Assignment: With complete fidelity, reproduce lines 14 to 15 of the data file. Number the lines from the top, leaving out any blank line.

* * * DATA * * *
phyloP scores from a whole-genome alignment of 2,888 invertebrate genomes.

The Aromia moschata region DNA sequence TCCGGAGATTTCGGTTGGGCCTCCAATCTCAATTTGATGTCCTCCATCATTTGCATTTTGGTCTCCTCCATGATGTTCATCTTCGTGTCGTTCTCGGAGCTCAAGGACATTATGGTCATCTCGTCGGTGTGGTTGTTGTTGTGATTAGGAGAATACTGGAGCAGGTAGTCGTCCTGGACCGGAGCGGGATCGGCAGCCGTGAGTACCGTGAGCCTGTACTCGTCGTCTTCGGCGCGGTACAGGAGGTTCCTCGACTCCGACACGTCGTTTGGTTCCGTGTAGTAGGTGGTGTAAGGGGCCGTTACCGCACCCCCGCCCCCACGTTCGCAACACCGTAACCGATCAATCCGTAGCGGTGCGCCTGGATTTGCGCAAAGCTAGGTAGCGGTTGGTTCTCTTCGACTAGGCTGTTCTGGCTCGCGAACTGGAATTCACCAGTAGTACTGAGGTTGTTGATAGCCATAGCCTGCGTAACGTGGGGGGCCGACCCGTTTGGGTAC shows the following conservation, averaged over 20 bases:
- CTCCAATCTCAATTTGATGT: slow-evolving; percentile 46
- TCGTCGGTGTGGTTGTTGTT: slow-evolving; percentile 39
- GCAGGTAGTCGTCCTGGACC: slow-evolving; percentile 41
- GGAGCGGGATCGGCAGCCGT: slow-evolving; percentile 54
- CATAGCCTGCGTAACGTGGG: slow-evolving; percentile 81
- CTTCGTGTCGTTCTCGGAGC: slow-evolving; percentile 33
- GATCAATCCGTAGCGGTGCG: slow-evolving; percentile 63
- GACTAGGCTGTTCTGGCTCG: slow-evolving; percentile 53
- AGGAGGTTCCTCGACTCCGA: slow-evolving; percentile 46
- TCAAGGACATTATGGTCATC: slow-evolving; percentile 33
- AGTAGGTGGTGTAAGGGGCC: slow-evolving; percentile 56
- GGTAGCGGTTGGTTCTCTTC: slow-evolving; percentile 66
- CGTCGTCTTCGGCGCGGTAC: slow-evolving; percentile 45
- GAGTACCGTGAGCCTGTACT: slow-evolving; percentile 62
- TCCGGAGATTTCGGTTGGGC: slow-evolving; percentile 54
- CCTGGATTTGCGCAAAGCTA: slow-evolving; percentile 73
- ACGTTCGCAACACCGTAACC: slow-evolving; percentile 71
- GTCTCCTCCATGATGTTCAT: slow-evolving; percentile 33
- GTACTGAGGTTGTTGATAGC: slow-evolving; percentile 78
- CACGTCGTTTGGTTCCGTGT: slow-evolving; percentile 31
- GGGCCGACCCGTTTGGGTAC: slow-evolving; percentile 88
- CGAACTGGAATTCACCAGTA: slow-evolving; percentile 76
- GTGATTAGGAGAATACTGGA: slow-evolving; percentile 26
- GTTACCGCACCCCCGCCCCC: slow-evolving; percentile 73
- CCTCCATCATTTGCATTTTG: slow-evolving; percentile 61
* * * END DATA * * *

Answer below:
- GGTAGCGGTTGGTTCTCTTC: slow-evolving; percentile 66
- CGTCGTCTTCGGCGCGGTAC: slow-evolving; percentile 45